Can Alfredo Aceves Actually Handle Boston Red Sox Closer's Role?
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For a night at least, everyone can finally relax.
With pure, unadulterated panic setting in across Red Sox Nation after a weekend of blown saves, by securing last night's win in Toronto Alfredo Aceves took a major step towards proving that he can indeed be the closer for the Boston Red Sox.
Admittedly, the early returns were not good. Aceves went into last night’s matchup with the Toronto Blue Jays sporting an ERA and WHIP of “INF.” He had faced five batters, and all five had reached base. After throwing only 14 pitches in this young season, Aceves had somehow managed to completely erase any memory of his incredible performance in 2011.
Everyone seemed to forget that in his previous four MLB seasons, Aceves had only recorded four saves. While he undoubtedly has the mental makeup to be a closer, he lacks experience in tense late-game situations. As with any inexperienced player, there are going to be bumps along the way.
The notion, then, that Daniel Bard should immediately become the closer is completely preposterous. For one, the team has made a commitment through the offseason and spring training to see if he can be a starter. As General Manager Ben Cherington pointed out to Gordon Edes last week, it is far more valuable for a team to develop its own starting pitching than it is a closer.
Likewise, Bard hasn’t even proven that he would be a good closer. After Aceves’ save in Toronto last night, he and Bard now have the same exact number of career saves (five). With the same experience as Aceves, it’s highly likely Bard would have just as steep a learning curve.
Several writers and commentators have pointed to the similarities between Bard this year and Jonathan Papelbon in 2007. While it’s true they were both relievers being stretched out as starters in spring training, that is where the similarities end.
Papelbon had already experienced great success as a closer the year before (35 saves, 0.92 ERA in 2006), but after he was injured at the end of the season the team felt starting might help preserve his shoulder. Bard, on the other hand, was moved to the rotation because of his prior experience as a starter and the team’s belief that he could immediately be an asset in their big-league rotation.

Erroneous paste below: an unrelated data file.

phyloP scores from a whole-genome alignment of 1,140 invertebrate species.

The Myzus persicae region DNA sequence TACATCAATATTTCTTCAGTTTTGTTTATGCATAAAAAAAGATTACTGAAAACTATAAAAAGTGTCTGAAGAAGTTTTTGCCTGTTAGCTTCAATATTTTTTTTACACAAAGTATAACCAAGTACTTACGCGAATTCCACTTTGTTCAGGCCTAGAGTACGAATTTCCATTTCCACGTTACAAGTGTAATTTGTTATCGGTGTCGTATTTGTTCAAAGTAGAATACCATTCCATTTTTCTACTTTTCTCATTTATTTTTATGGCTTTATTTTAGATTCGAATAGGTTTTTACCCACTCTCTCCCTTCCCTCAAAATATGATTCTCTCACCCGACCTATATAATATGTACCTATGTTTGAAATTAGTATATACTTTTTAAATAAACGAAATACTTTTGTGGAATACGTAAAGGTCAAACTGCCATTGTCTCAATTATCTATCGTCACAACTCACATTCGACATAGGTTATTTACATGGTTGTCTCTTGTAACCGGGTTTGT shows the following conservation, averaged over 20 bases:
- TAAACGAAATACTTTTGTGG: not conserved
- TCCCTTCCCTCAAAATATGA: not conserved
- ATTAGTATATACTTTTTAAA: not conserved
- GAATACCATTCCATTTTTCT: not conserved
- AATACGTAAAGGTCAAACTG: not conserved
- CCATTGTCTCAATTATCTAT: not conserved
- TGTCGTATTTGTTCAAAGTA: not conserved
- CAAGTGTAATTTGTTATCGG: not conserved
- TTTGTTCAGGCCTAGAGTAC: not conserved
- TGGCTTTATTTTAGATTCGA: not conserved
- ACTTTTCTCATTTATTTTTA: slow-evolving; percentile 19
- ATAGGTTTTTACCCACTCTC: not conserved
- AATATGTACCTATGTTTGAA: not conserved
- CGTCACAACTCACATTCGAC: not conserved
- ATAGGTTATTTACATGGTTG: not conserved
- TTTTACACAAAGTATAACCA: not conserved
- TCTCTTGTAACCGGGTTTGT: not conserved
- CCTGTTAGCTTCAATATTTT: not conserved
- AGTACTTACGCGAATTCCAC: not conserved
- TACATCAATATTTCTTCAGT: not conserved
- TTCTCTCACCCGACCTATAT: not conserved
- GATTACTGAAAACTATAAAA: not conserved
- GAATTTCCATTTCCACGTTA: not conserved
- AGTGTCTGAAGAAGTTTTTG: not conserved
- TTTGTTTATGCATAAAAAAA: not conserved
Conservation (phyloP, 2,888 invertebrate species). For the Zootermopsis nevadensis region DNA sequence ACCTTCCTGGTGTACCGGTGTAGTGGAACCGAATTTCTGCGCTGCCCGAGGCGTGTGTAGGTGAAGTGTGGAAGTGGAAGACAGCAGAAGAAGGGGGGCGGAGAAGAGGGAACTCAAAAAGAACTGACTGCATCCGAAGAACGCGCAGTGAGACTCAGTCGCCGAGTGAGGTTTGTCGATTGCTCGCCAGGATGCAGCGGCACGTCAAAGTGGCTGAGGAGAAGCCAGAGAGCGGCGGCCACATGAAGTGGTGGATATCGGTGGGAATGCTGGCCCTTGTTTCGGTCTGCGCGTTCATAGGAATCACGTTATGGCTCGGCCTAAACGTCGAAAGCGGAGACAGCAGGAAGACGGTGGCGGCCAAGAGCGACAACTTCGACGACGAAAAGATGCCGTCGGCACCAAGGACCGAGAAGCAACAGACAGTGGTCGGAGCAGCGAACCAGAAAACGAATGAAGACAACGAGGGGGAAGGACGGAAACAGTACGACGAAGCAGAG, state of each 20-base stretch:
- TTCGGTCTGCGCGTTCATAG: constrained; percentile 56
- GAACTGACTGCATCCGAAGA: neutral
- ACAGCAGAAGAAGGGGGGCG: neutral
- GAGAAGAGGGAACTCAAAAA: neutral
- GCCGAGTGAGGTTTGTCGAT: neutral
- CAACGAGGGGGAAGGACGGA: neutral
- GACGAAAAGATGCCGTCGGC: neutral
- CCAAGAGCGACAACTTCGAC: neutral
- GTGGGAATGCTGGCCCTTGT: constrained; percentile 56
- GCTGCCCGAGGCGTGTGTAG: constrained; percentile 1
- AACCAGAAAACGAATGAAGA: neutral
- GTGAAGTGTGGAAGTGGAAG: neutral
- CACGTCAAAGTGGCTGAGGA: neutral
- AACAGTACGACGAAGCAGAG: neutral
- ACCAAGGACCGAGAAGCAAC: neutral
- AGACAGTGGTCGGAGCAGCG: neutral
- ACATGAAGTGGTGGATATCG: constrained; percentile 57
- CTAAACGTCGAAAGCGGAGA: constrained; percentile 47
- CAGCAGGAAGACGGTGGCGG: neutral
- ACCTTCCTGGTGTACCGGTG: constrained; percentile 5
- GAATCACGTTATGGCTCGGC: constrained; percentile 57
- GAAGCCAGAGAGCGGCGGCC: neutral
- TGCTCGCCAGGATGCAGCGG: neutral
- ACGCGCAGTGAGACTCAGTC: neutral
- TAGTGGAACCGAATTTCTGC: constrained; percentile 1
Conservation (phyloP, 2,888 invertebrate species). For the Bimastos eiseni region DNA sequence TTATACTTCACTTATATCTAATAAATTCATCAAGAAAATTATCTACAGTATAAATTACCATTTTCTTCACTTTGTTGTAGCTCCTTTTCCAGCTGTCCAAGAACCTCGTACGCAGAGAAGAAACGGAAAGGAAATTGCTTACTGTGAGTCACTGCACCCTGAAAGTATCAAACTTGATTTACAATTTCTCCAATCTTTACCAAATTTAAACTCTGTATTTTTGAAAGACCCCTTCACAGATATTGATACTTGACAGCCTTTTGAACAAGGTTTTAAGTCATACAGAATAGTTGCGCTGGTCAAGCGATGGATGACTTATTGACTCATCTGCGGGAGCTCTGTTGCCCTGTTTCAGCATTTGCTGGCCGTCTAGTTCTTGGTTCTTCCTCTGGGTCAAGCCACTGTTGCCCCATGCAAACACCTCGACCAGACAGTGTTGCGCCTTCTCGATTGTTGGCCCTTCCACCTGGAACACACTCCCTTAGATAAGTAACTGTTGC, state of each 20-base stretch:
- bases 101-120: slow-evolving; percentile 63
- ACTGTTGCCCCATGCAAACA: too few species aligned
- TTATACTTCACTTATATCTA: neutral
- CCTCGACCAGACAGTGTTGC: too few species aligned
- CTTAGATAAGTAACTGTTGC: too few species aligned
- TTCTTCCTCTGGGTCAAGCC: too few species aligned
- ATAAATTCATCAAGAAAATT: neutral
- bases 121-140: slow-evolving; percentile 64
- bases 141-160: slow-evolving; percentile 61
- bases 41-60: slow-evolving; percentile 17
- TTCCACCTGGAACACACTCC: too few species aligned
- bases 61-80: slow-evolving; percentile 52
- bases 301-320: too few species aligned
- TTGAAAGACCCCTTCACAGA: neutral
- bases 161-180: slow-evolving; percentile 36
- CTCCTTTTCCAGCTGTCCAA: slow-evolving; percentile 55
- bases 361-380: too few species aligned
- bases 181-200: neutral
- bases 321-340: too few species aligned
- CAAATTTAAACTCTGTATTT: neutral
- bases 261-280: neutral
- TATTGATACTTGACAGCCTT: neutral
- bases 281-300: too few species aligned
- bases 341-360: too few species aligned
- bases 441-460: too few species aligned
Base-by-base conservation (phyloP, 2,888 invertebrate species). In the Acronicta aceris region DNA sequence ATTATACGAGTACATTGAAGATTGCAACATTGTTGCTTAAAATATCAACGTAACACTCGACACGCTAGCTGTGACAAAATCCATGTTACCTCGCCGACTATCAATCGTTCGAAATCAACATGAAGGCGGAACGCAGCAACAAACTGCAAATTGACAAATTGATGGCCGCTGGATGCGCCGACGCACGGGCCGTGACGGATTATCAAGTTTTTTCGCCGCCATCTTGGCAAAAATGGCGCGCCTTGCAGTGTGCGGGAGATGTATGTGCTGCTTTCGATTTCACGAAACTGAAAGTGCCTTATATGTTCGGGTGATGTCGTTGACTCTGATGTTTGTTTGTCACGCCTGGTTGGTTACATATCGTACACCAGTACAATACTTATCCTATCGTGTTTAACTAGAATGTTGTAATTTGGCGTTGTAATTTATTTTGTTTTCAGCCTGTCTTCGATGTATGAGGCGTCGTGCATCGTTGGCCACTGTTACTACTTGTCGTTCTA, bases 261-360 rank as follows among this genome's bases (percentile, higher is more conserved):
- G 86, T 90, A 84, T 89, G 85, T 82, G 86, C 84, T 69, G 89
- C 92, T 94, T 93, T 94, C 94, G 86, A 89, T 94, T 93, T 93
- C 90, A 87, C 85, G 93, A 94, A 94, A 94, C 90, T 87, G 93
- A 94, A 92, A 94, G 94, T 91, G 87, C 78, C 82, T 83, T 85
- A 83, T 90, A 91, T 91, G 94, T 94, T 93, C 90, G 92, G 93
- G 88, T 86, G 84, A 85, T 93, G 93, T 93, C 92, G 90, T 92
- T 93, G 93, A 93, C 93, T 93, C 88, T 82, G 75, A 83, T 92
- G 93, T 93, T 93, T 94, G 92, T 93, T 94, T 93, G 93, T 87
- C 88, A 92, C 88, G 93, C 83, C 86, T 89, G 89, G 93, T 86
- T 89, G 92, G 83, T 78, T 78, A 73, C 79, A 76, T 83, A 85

This, ultimately, brings us back to Aceves. While it was partly a move of necessity, the Sox have openly acknowledged that Aceves has been in contention for the closer’s role long before the injury to Andrew Bailey. In fact, Cherington himself noted to Edes that Aceves was among the long-term options the team considered at closer before they settled on trading for Bailey.
When he tabbed Aceves to replace Bailey last week, manager Bobby Valentine told Peter Abraham, “He loves competition. I think he’s one of the better competitors that I’ve seen.” That ability to go out and battle every single game is what made Aceves so effective last season. He has shown the ability to pitch multiple nights in a row, and does not shy away from hitters.
While sometimes this fearlessness may come back to bite him (as we saw when he challenged Miguel Cabrera with an inside fastball on Sunday), the same could be said of any closer. The truly elite stoppers take the mound with a level of confidence that makes them believe they can blow away any hitter at any time. If they don’t have that confidence, that’s when they get hit.
Aceves wears No. 91 because he grew up idolizing Dennis Rodman. It’s true, you can look it up. While this may seem like just a humorous quirk, in reality it speaks to the new Sox closer’s lack of fear on the field.
Like Rodman, he utilizes every advantage he can find to both physically and psychologically dominate opponents. He backs down from nobody.
To quiet the chatter about his job security Aceves will need to get results on the mound, and quickly. However, after his performance last night and in all of 2011, there is little doubt that he has the mental and physical makeup to succeed in his new role.
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